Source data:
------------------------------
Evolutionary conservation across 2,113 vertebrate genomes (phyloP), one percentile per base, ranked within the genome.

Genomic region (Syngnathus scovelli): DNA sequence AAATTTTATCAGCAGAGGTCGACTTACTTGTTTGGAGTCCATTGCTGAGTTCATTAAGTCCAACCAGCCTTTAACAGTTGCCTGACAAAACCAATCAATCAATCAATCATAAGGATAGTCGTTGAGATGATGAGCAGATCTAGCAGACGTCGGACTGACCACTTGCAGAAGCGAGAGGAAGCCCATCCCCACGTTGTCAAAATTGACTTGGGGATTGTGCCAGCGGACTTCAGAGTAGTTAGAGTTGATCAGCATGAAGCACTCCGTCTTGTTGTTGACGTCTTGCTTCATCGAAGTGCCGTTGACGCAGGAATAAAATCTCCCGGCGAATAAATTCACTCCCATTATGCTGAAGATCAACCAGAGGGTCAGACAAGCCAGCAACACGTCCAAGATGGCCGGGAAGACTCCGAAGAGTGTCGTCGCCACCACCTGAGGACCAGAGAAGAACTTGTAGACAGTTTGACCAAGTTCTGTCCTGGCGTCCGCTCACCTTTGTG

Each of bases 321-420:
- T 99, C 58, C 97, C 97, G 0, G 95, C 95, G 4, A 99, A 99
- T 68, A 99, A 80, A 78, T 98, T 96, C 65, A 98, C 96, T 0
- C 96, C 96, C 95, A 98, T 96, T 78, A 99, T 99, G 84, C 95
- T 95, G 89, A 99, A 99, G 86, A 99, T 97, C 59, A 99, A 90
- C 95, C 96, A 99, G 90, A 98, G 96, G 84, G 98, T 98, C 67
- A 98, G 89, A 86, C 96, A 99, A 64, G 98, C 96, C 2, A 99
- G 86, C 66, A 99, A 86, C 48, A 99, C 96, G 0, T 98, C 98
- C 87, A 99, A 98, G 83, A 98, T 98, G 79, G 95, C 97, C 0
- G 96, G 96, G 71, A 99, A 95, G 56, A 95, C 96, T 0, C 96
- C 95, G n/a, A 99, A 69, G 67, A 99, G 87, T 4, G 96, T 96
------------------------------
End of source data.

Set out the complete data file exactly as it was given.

Evolutionary conservation across 2,113 vertebrate genomes (phyloP), one percentile per base, ranked within the genome.

Genomic region (Syngnathus scovelli): DNA sequence AAATTTTATCAGCAGAGGTCGACTTACTTGTTTGGAGTCCATTGCTGAGTTCATTAAGTCCAACCAGCCTTTAACAGTTGCCTGACAAAACCAATCAATCAATCAATCATAAGGATAGTCGTTGAGATGATGAGCAGATCTAGCAGACGTCGGACTGACCACTTGCAGAAGCGAGAGGAAGCCCATCCCCACGTTGTCAAAATTGACTTGGGGATTGTGCCAGCGGACTTCAGAGTAGTTAGAGTTGATCAGCATGAAGCACTCCGTCTTGTTGTTGACGTCTTGCTTCATCGAAGTGCCGTTGACGCAGGAATAAAATCTCCCGGCGAATAAATTCACTCCCATTATGCTGAAGATCAACCAGAGGGTCAGACAAGCCAGCAACACGTCCAAGATGGCCGGGAAGACTCCGAAGAGTGTCGTCGCCACCACCTGAGGACCAGAGAAGAACTTGTAGACAGTTTGACCAAGTTCTGTCCTGGCGTCCGCTCACCTTTGTG

Each of bases 321-420:
- T 99, C 58, C 97, C 97, G 0, G 95, C 95, G 4, A 99, A 99
- T 68, A 99, A 80, A 78, T 98, T 96, C 65, A 98, C 96, T 0
- C 96, C 96, C 95, A 98, T 96, T 78, A 99, T 99, G 84, C 95
- T 95, G 89, A 99, A 99, G 86, A 99, T 97, C 59, A 99, A 90
- C 95, C 96, A 99, G 90, A 98, G 96, G 84, G 98, T 98, C 67
- A 98, G 89, A 86, C 96, A 99, A 64, G 98, C 96, C 2, A 99
- G 86, C 66, A 99, A 86, C 48, A 99, C 96, G 0, T 98, C 98
- C 87, A 99, A 98, G 83, A 98, T 98, G 79, G 95, C 97, C 0
- G 96, G 96, G 71, A 99, A 95, G 56, A 95, C 96, T 0, C 96
- C 95, G n/a, A 99, A 69, G 67, A 99, G 87, T 4, G 96, T 96